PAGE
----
Now, this shows the rate of out-of-school adolescents that had fallen. Hope began to blossom becoming an inspiration of progress in the (SDGs).
Correlation between Marriage and School enrollment:
The story unfolded with a realization – the decline in early marriages played a key role in fostering educational empowerment with a correlation between decrease in marriage rates and increase in school enrollment. Yet, a small number is still beyond the ideas of education.
Urgent Call for action:
- Community Engagement and Awareness
- Investment in Infrastructure
- Government Policy Reforms
- Teacher Training and Support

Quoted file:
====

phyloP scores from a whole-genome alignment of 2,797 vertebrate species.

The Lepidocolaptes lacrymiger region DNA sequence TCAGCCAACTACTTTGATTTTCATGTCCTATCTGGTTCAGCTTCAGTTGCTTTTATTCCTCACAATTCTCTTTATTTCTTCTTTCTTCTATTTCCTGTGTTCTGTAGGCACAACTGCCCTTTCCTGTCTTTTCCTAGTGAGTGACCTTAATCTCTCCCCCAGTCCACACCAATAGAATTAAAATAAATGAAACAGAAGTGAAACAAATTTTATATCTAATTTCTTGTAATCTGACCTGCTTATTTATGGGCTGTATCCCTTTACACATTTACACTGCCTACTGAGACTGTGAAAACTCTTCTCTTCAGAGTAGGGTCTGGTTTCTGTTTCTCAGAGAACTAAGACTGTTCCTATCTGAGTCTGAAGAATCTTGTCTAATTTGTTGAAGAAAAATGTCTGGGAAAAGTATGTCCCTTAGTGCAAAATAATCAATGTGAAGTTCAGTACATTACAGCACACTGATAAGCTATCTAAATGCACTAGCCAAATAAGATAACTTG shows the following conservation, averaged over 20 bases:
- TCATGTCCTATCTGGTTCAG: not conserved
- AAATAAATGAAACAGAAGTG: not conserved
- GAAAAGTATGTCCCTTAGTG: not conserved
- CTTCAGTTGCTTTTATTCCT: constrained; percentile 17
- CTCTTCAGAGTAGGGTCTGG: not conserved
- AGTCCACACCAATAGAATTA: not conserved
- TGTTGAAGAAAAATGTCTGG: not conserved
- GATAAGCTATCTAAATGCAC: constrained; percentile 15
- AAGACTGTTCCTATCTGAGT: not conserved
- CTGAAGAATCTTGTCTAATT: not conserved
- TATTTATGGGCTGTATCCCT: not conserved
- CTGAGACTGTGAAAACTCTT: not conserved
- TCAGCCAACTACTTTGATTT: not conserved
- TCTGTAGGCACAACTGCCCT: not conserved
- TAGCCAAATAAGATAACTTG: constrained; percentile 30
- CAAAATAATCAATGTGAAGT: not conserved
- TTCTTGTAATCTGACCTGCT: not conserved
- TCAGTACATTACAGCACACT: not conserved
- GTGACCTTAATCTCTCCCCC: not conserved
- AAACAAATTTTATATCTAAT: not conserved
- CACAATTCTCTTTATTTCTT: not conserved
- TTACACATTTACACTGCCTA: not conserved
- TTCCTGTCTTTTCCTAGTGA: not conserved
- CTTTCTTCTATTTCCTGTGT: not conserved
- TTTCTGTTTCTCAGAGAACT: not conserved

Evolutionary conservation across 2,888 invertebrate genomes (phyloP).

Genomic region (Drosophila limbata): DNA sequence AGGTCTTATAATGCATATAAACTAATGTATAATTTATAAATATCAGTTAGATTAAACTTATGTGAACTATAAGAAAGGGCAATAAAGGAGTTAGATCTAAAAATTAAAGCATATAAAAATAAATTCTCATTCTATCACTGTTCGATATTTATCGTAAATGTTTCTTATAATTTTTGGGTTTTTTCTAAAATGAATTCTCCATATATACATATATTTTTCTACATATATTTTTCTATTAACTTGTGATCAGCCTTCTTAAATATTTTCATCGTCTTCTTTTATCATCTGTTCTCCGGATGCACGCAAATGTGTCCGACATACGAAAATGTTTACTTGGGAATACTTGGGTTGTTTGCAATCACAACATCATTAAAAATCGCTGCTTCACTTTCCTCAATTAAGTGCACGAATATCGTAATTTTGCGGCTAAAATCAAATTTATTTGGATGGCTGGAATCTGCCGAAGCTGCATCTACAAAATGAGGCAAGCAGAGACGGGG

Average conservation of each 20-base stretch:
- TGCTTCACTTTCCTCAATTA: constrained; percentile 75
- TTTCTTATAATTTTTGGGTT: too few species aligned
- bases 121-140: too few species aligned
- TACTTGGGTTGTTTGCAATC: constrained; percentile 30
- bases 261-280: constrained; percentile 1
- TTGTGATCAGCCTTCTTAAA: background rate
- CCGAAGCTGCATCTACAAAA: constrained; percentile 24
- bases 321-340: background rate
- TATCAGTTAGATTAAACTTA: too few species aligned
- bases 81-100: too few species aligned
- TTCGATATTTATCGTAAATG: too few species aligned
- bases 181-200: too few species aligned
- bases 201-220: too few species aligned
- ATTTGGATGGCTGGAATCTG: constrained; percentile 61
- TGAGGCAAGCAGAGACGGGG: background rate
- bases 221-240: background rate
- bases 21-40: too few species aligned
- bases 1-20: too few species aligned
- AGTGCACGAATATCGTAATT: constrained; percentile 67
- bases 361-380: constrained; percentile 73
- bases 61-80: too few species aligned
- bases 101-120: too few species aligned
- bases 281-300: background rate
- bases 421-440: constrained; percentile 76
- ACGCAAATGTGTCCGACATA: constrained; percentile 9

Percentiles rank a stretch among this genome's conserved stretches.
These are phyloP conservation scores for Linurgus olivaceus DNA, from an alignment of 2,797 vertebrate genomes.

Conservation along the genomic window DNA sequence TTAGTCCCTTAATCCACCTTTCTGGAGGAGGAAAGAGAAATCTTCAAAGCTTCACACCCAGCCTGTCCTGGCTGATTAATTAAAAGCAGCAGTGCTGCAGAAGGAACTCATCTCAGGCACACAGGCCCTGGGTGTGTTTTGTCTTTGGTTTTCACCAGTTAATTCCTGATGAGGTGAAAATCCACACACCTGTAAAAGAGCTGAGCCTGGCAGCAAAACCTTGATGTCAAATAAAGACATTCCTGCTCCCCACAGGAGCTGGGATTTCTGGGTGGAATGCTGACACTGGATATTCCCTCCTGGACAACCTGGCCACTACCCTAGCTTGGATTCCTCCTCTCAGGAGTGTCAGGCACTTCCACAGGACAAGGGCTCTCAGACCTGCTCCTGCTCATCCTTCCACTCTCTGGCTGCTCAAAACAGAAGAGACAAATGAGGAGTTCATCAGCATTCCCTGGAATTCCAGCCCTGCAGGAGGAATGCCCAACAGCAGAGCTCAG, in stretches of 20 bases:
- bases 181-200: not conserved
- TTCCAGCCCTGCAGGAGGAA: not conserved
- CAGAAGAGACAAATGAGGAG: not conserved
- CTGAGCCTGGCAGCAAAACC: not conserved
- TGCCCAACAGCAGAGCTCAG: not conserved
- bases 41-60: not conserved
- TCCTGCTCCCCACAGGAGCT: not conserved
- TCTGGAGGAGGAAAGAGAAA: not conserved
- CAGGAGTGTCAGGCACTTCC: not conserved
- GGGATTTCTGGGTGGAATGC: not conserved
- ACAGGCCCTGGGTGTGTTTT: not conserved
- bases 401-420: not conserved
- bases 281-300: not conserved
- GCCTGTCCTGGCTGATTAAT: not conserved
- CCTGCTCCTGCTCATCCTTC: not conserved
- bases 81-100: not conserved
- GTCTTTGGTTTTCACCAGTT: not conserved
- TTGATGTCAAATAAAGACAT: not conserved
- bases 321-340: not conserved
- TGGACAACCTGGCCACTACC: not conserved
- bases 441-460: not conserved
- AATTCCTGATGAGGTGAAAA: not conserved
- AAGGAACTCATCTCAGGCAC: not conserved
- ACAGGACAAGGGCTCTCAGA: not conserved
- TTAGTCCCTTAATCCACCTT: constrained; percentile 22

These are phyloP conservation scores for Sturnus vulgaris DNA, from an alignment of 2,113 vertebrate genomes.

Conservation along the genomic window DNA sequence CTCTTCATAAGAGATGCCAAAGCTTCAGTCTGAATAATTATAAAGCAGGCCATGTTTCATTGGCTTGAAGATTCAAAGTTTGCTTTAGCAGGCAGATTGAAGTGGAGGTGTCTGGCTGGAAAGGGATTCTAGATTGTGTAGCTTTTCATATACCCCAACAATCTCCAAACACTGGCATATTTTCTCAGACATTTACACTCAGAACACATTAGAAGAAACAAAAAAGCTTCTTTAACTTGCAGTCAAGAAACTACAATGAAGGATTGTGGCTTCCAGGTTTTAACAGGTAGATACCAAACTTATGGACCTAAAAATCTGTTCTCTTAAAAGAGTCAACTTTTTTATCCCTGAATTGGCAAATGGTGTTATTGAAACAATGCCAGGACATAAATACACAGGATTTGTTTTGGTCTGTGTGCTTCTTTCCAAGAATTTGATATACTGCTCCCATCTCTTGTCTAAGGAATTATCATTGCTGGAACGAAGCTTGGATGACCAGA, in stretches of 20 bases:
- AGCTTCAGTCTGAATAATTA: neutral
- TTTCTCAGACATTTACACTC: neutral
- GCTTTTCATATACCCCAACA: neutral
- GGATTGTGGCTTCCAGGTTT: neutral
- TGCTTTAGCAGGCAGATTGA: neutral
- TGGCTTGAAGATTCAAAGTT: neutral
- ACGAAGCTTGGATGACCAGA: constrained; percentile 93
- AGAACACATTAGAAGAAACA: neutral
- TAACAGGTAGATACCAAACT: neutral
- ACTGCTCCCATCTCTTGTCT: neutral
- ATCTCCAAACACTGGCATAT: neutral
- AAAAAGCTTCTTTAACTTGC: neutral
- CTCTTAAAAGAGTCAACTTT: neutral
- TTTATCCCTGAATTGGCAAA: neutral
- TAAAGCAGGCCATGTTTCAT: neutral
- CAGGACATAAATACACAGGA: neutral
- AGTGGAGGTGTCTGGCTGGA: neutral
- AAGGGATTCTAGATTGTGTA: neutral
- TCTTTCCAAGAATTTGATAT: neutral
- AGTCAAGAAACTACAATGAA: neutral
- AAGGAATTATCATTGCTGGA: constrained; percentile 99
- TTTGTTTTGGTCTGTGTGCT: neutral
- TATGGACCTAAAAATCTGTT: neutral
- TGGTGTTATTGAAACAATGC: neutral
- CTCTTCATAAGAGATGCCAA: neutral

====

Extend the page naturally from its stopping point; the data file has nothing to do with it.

- Partnerships with NGOs and Corporations
- Monitoring and Evaluation
The tale of progress in African education reminds the world that transformation is possible when communities unite, prioritize education, and nurture the dreams of their youth…
FROM “Man up, you can’t be depressed just because this happened!” TO “Why are you looking so sad and tired? Are you depressed? You can talk to me if you want..”
To begin with, according to the World Bank dataset on development indicators, it is clear that men’s average suicide mortality rate is significantly higher than females.
Surprisingly, males are three times more suicidal than females, reaching an average of 14.3 male suicides per 100,000 males, while 4.4 female suicides per 100,000 females.
But why is this the case?
While comparing countries with high unemployment rates and countries with low unemployment rates, the following analyses were investigated: